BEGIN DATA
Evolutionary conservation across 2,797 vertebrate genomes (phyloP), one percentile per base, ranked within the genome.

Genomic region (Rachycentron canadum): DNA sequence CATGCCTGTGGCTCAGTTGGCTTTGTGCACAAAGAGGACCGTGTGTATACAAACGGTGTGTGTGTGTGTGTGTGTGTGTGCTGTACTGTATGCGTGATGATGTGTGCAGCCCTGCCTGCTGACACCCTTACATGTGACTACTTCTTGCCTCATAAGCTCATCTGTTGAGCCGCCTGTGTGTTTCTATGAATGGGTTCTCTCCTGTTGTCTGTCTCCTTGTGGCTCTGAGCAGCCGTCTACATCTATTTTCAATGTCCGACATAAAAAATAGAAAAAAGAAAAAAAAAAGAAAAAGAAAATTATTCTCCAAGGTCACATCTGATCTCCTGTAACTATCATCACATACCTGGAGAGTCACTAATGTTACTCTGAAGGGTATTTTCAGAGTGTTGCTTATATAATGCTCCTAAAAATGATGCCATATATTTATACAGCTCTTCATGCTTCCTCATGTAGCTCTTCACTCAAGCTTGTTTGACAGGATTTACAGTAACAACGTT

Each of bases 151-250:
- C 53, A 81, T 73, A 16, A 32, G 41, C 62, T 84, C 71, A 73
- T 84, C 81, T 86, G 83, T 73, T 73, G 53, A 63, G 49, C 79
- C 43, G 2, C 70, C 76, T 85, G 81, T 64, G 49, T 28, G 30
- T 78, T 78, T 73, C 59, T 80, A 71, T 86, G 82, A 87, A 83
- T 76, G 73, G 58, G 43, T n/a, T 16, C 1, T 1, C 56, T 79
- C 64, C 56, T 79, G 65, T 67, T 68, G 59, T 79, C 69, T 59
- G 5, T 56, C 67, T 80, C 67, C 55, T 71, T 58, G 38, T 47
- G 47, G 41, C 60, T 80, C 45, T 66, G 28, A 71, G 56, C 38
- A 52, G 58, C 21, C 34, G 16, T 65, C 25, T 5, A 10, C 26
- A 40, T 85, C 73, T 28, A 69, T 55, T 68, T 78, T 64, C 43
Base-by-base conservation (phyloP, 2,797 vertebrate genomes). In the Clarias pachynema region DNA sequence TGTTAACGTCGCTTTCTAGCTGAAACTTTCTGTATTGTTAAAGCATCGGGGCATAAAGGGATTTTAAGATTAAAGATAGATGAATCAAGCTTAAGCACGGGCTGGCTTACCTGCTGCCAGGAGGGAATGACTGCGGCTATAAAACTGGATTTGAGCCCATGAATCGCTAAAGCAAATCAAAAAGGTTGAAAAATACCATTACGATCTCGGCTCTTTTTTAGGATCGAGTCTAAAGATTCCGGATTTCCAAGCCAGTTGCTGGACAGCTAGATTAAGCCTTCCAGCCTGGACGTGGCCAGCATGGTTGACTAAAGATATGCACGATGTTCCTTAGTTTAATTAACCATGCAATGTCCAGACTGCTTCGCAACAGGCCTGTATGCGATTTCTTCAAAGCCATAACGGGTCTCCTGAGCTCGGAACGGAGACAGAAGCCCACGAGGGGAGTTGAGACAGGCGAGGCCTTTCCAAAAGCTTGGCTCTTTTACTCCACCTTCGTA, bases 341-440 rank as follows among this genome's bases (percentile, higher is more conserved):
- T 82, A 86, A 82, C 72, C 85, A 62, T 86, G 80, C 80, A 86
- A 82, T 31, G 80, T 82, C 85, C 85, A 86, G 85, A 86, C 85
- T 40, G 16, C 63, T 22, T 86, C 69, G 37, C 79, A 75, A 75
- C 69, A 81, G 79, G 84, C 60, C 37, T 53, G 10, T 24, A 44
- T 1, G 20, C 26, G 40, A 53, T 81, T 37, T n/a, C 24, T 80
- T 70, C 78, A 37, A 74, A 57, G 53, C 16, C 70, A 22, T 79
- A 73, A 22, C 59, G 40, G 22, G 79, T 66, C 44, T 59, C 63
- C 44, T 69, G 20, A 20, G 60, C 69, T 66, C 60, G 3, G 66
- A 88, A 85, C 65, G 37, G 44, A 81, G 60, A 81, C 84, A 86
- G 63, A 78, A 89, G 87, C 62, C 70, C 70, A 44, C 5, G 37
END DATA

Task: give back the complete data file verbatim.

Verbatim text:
Evolutionary conservation across 2,797 vertebrate genomes (phyloP), one percentile per base, ranked within the genome.

Genomic region (Rachycentron canadum): DNA sequence CATGCCTGTGGCTCAGTTGGCTTTGTGCACAAAGAGGACCGTGTGTATACAAACGGTGTGTGTGTGTGTGTGTGTGTGTGCTGTACTGTATGCGTGATGATGTGTGCAGCCCTGCCTGCTGACACCCTTACATGTGACTACTTCTTGCCTCATAAGCTCATCTGTTGAGCCGCCTGTGTGTTTCTATGAATGGGTTCTCTCCTGTTGTCTGTCTCCTTGTGGCTCTGAGCAGCCGTCTACATCTATTTTCAATGTCCGACATAAAAAATAGAAAAAAGAAAAAAAAAAGAAAAAGAAAATTATTCTCCAAGGTCACATCTGATCTCCTGTAACTATCATCACATACCTGGAGAGTCACTAATGTTACTCTGAAGGGTATTTTCAGAGTGTTGCTTATATAATGCTCCTAAAAATGATGCCATATATTTATACAGCTCTTCATGCTTCCTCATGTAGCTCTTCACTCAAGCTTGTTTGACAGGATTTACAGTAACAACGTT

Each of bases 151-250:
- C 53, A 81, T 73, A 16, A 32, G 41, C 62, T 84, C 71, A 73
- T 84, C 81, T 86, G 83, T 73, T 73, G 53, A 63, G 49, C 79
- C 43, G 2, C 70, C 76, T 85, G 81, T 64, G 49, T 28, G 30
- T 78, T 78, T 73, C 59, T 80, A 71, T 86, G 82, A 87, A 83
- T 76, G 73, G 58, G 43, T n/a, T 16, C 1, T 1, C 56, T 79
- C 64, C 56, T 79, G 65, T 67, T 68, G 59, T 79, C 69, T 59
- G 5, T 56, C 67, T 80, C 67, C 55, T 71, T 58, G 38, T 47
- G 47, G 41, C 60, T 80, C 45, T 66, G 28, A 71, G 56, C 38
- A 52, G 58, C 21, C 34, G 16, T 65, C 25, T 5, A 10, C 26
- A 40, T 85, C 73, T 28, A 69, T 55, T 68, T 78, T 64, C 43
Base-by-base conservation (phyloP, 2,797 vertebrate genomes). In the Clarias pachynema region DNA sequence TGTTAACGTCGCTTTCTAGCTGAAACTTTCTGTATTGTTAAAGCATCGGGGCATAAAGGGATTTTAAGATTAAAGATAGATGAATCAAGCTTAAGCACGGGCTGGCTTACCTGCTGCCAGGAGGGAATGACTGCGGCTATAAAACTGGATTTGAGCCCATGAATCGCTAAAGCAAATCAAAAAGGTTGAAAAATACCATTACGATCTCGGCTCTTTTTTAGGATCGAGTCTAAAGATTCCGGATTTCCAAGCCAGTTGCTGGACAGCTAGATTAAGCCTTCCAGCCTGGACGTGGCCAGCATGGTTGACTAAAGATATGCACGATGTTCCTTAGTTTAATTAACCATGCAATGTCCAGACTGCTTCGCAACAGGCCTGTATGCGATTTCTTCAAAGCCATAACGGGTCTCCTGAGCTCGGAACGGAGACAGAAGCCCACGAGGGGAGTTGAGACAGGCGAGGCCTTTCCAAAAGCTTGGCTCTTTTACTCCACCTTCGTA, bases 341-440 rank as follows among this genome's bases (percentile, higher is more conserved):
- T 82, A 86, A 82, C 72, C 85, A 62, T 86, G 80, C 80, A 86
- A 82, T 31, G 80, T 82, C 85, C 85, A 86, G 85, A 86, C 85
- T 40, G 16, C 63, T 22, T 86, C 69, G 37, C 79, A 75, A 75
- C 69, A 81, G 79, G 84, C 60, C 37, T 53, G 10, T 24, A 44
- T 1, G 20, C 26, G 40, A 53, T 81, T 37, T n/a, C 24, T 80
- T 70, C 78, A 37, A 74, A 57, G 53, C 16, C 70, A 22, T 79
- A 73, A 22, C 59, G 40, G 22, G 79, T 66, C 44, T 59, C 63
- C 44, T 69, G 20, A 20, G 60, C 69, T 66, C 60, G 3, G 66
- A 88, A 85, C 65, G 37, G 44, A 81, G 60, A 81, C 84, A 86
- G 63, A 78, A 89, G 87, C 62, C 70, C 70, A 44, C 5, G 37